VMC revisited

Hi, I’m going to give the concept of Velocity Made Course, or VMC in short, another look. Hopefully easier to understand, let’s go.

Why?
With routing, we are dealing with three issues.
1. Wind changes over time. Here VMC gives the perfect solution.
2. Wind is different in space. Think weather map. VMC is sorta OK I guess.
3. Forecasts change over time. VMC is actually useful here.

Anyway this post is all about the first point.

What?
It’s really basic vector math. I start by picking a somewhat arbitrary target bearing, in this example 280 degrees. In the Optimum Angles Tool we pick this option:

TBH the waypoint option os pointless.

I can express the boatspeed as the sum of two vectors. A forward, or ‘made course’ vector, in this case 280 degrees. And a sideways (or normal, lateral etc) vector, in this case 10 degrees (280+90=10).

VMC_vector

We can now look at a moving boat in the SOL client. Because the point is to maximize the ‘made course’ vector, the orange line must be a tangent of the polar.

VMC_boat

Next we look at the course the boat would take to the first mark. The boat will tack at TWD 280. As a practical matter it’s easier to guess the TWD at the tack and use that as the VMC target.

VMC_Route_280

How is it fastest?
There’s two points here. First there must be a unique VMC target to get to any particular point. Aim wrong, you miss.

VMC_Route_Comparision

Second it is simply impossible for a different course to get ahead of the orange line. To reach the line all boats have to travel the same distance in the ‘made course’ direction, and pink has optimized speed in this direction. When the pink boat reaches the mark, all other boats must be behind the orange line, thus pink is leading. Hence a perfect solution.

And that’s all there is.

What’s next?
We now have a perfect solution for short distances. Unfortunately the whole ‘perfect solution’ walks the plank as soon as we deal with a weather map. There are some upsides. There are some patterns, that are easier to understand with VMC. And the VMC curve is overall smoother than the alternatives. If one were to plot course and VMC one might get something like this:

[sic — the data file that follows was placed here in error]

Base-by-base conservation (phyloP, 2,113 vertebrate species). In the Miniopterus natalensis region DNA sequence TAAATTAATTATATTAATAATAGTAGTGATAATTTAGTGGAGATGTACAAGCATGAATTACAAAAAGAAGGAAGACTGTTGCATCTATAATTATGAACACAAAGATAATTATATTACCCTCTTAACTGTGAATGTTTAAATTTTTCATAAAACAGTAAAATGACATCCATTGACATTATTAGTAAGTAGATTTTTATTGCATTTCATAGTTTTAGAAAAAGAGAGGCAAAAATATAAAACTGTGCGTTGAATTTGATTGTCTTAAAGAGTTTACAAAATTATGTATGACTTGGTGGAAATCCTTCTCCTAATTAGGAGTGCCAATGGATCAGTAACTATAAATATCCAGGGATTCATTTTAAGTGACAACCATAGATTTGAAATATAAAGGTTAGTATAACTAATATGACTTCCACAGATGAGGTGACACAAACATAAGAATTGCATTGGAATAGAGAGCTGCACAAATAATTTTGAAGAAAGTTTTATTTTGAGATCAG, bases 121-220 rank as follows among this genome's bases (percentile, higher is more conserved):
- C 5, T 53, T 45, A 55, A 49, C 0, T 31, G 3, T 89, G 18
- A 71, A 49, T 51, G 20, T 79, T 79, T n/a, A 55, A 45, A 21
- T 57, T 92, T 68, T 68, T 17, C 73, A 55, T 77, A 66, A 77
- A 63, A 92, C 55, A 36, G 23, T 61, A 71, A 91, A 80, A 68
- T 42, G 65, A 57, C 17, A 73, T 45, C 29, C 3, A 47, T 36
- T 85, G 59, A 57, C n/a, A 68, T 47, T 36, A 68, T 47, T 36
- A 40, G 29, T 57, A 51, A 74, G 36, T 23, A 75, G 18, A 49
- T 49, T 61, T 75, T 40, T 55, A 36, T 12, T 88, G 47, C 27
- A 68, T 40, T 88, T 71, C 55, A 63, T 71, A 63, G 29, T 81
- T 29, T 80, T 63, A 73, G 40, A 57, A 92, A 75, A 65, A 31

VMC_course_plot

The VMC curve is smooth and easy to work with. And when tactics matter, it becomes massively important again. But that’s for another day.

4 thoughts on “VMC revisited”

  1. Viva Outlaw and all.

    The example you gave here is the simple case of finding VMC (Velocity Made good on Course) when we only have two marks to compulsory pass, a Start Line (in SOL, a Start Waypoint) and a Mark to round (in the example, also an Island). Let’s call it the “VMC, A to B” case.

    Assuming now the following simplifications:
    1 – The weather is continuous in time and space;
    2 – You don’t have “Water” and “Hull” induced effects (the SOL case, again),

    there is only one solution that minimizes the sailed time from “A to B”, or by other words, only one path that maximizes the “VMC, A to B”.

    Let’s also remember that “VMC” (in general) depends not only on the boat characteristics you sail (TWS;TWA -> BS or the Polar), but also on the target you want to reach.

    If for a short distance, like the one you gave on this example, it is pretty obvious the VMC solution and respective conclusions, for a longer path, in open waters, without any geometric limitations (ex.: race marks to round) exception made to the ones imposed by having land, and a changing Weather, the simplicity of the solution of your example is not so immediate.

    To where do I sail or, where is the next point “B”, is the big question?

    Again, this will takes us to the router talk.

    1. Viva Joao.
      You are correct, if overthinking things a bit. One needs to understand that in the 6 hour timeframe the difference between “constant course” or “constant TWA” and a “VMC course with a constant target” can easily be minutes on the hour. It’s possible to get a little edge with a “VMC course with a floating target”, that is at best seconds on the hour. As such I think that a constant VMC target for each 6 hour wx window is perfectly adequate.
      And of course that still leaves the matter of “where do I want to go?”, which is a rather big deal.

  2. VIva Outlaw.

    Which takes us, the “…constant VMC target”, to the million Euros question: “B”, where is it? or, as already mentioned the router talk.
    Big Hug.

    1. The one that works. Router helps.
      Seriously some common options are
      TWD @ next tack – as in the example, and much of the short round the buoys type stuff.
      Plain VMG – Vendée style Southern Ocean downwind…
      Bearing to primary opponent +- 90. I need to explain that some day.

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